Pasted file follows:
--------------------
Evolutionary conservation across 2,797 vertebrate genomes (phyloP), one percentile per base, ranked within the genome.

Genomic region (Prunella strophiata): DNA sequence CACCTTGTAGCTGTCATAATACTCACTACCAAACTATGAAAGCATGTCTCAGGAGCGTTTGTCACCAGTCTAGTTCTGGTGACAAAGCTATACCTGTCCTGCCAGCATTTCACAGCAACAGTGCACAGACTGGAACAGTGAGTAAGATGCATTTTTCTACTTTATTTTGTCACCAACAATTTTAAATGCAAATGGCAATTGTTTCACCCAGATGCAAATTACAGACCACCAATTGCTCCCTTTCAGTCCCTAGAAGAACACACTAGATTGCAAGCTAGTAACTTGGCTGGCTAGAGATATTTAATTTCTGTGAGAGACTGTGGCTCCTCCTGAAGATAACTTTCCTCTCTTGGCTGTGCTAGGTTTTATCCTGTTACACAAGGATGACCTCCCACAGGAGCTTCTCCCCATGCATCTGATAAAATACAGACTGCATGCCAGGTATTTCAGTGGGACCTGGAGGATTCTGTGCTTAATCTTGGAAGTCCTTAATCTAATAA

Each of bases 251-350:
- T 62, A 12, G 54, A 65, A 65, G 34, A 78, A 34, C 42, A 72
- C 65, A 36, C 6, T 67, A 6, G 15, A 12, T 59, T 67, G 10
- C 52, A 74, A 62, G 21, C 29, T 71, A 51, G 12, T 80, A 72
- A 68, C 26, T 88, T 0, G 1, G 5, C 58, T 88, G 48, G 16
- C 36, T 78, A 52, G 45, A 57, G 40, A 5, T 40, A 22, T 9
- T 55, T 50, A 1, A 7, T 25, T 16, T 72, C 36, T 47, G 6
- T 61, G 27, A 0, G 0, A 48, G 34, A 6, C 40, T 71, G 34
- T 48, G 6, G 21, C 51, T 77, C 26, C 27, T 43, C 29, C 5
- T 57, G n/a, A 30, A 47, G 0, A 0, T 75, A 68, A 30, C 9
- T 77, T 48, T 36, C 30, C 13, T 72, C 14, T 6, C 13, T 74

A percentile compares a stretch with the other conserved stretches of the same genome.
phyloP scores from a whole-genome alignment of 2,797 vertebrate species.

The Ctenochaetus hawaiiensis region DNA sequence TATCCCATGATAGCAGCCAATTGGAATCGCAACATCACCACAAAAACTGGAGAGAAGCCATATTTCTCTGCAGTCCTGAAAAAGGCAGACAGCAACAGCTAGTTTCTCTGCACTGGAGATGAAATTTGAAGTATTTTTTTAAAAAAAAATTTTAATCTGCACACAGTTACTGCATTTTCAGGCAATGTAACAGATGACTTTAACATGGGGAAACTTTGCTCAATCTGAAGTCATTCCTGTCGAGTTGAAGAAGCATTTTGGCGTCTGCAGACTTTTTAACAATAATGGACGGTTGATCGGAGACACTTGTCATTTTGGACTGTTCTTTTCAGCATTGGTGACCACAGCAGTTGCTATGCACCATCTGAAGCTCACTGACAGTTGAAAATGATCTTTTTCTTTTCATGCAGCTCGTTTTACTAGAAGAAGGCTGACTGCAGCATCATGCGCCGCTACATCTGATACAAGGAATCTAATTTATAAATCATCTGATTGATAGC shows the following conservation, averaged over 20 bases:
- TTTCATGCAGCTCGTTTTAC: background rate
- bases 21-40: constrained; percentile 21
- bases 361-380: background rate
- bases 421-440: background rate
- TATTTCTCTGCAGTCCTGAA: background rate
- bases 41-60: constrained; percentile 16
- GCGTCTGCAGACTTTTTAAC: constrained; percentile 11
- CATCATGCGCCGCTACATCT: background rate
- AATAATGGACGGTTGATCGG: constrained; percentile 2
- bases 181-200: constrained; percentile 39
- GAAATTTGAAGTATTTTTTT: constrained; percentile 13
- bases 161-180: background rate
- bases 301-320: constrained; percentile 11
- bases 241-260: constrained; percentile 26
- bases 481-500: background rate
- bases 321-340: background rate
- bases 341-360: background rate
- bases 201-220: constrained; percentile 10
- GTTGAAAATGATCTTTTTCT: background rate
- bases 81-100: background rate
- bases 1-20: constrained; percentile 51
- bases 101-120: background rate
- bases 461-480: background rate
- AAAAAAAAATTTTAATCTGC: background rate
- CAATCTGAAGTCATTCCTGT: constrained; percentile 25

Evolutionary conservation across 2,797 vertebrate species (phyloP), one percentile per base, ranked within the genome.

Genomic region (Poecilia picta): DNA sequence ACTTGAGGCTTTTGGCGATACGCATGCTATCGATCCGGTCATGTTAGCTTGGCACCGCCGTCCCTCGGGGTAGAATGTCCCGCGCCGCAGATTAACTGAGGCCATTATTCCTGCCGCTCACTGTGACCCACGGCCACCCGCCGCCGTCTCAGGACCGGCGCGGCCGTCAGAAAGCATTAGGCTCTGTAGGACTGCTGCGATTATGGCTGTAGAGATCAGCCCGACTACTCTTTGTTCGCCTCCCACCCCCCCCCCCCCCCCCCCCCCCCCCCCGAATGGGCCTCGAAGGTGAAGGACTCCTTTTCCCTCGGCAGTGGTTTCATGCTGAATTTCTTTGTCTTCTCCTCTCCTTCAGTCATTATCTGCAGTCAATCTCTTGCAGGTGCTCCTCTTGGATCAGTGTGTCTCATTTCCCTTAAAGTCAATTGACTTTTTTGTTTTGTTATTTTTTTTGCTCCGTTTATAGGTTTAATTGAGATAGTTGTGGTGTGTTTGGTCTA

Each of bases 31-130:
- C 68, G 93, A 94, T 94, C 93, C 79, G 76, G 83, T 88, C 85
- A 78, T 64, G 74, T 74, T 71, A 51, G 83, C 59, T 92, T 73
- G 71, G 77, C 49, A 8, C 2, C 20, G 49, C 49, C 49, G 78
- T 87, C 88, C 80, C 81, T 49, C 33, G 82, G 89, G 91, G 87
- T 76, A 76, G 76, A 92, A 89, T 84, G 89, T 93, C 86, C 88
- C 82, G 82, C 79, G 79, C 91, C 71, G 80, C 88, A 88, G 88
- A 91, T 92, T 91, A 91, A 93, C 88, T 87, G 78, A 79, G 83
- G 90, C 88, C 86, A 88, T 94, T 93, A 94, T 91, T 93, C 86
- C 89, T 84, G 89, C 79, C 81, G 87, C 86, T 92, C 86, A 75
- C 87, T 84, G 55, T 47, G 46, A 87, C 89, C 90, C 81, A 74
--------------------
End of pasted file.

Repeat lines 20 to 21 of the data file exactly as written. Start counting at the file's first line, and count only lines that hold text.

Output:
- bases 421-440: background rate
- TATTTCTCTGCAGTCCTGAA: background rate